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Scarlett Johansson calls out James Franco at Women's March

Addressing the 500,000 Women’s March attendees gathered in downtown Los Angeles Saturday and even more onlookers livestreaming it at home, Scarlett Johansson began her speech with a pointed barb aimed squarely at James Franco.

“How could a person publicly stand by an organization that helps to provide support for victims of sexual assault while privately preying on people who have no power?” said Johansson, one of the 300 original signatories of the Time’s Up letter calling for an end to abuse and harassment of women everywhere.

Reps for Scarlett Johansson (r.) confirmed speculation that the actress was addressing James Franco with her comments at the Women's March in Los Angeles on Saturday.

Reps for Scarlett Johansson (r.) confirmed speculation that the actress was addressing James Franco with her comments at the Women’s March in Los Angeles on Saturday.

(Jae C. Hong/AP)

She paused. “I want my pin back, by the way.”

People take part in the Women's March in Manhattan in New York City, New York, U.S., January 20, 2018. REUTERS/Eduardo Munoz

Crowds from across the country attend the Women’s March

Speculation on social media immediately pointed toward Franco, since the “Disaster Artist” director/star was accused of sexual misconduct by multiple women on Twitter after wearing a Time’s Up pin to the Golden Globes. Franco has denied the allegations.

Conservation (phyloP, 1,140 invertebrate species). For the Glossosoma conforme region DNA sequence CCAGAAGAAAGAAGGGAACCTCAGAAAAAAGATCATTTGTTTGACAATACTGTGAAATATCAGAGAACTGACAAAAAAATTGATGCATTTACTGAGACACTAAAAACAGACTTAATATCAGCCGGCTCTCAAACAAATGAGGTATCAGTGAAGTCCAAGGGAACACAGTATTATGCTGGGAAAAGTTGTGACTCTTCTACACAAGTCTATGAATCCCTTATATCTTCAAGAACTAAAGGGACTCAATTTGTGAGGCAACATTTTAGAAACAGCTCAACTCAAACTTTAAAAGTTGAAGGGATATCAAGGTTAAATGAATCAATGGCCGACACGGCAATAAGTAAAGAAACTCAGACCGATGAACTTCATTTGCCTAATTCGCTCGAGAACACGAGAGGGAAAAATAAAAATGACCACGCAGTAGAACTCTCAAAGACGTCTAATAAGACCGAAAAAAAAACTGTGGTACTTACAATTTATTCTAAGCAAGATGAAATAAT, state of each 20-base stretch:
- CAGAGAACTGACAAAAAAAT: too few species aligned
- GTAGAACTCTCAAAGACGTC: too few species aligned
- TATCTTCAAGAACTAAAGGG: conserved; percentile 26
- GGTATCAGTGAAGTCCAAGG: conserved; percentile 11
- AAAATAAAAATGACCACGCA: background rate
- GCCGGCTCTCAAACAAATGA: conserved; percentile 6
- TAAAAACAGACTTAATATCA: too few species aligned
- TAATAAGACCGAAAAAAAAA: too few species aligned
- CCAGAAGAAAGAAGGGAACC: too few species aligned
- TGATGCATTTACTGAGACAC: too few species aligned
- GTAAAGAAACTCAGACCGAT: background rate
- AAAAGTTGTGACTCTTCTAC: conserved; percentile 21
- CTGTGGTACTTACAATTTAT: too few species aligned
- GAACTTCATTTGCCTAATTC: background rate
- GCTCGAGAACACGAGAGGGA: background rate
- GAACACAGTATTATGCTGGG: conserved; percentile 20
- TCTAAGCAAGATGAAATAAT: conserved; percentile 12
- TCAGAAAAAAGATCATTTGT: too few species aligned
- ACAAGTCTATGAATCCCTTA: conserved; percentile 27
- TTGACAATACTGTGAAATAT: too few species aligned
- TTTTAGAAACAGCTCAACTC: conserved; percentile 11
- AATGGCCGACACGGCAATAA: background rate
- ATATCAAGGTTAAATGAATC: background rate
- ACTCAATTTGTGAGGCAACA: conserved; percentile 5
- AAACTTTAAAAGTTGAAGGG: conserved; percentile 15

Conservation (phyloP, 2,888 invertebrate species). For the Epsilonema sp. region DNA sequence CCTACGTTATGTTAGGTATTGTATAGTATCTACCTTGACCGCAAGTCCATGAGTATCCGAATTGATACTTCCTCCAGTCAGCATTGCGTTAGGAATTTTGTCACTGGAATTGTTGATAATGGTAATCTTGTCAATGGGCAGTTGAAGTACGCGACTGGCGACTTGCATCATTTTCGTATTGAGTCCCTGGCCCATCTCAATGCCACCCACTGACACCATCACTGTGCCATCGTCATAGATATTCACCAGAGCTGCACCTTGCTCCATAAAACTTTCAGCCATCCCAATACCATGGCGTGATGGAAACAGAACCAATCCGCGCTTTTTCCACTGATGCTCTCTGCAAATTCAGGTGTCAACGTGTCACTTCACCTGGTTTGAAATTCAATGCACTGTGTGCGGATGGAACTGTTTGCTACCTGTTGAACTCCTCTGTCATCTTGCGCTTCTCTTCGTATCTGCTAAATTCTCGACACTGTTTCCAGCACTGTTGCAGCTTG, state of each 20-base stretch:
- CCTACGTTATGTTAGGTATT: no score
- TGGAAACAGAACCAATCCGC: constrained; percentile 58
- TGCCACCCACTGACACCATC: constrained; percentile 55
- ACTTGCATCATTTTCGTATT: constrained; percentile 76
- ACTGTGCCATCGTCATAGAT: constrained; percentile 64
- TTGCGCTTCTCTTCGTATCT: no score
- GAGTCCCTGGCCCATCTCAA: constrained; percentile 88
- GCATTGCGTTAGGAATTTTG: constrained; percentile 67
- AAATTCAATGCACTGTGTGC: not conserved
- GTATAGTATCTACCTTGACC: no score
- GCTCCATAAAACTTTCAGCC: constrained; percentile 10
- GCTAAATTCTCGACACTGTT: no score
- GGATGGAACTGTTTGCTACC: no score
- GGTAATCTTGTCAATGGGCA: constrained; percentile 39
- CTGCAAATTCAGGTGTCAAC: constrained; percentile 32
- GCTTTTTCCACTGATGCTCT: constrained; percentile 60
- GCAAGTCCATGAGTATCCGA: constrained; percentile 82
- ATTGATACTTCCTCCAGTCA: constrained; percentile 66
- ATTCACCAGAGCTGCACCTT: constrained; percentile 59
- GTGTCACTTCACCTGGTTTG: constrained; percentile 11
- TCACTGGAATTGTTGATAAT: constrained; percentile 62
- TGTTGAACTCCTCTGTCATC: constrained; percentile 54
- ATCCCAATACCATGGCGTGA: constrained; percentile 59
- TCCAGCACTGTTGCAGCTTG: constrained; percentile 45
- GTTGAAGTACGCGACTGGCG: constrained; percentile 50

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James Franco is accused of leveraging his Hollywood cache into exploitative sexual relationships with aspiring actresses and young women.

(Frederick M. Brown/Getty Images)

A rep for Johansson confirms that her comments were meant for and referring to Franco.

Michael Douglas is accused by journalist and author Susan Braudy of masturbating in front of her during a one-on-one meeting in his New York apartment when she ran the New York office of his Stonebridge Productions in the 1980s.

Stars accused of sexual harassment and assault

Johansson went on to deliver a rousing and surprisingly personal speech about learning to trust her own instincts. “Suddenly I was 19 again and I began to remember all the men who had taken advantage of the fact that I was a young woman who didn’t yet have the tools to say no, or understand the value of my own self-worth,” she said.

“I had many relationships both personal and professional where the power dynamic was so off that I had to create a narrative that I was the cool girl who could hang in and hang out, and that sometimes meant compromising what felt right for me.”

Now, Johansson told the crowd, she refuses to compromise her own voice and instincts — a sentiment echoed repeatedly by peers including Natalie Portman, Constance Wu and Viola Davis in a day filled with disparate speakers united by common goals of empowerment and visibility.

“No more pandering. No more feeling guilty about hurting someone’s feelings when something doesn’t feel right for me,” she said. “I have made a promise to myself to be responsible to my self, that in order to trust my instincts I must first respect them.” 

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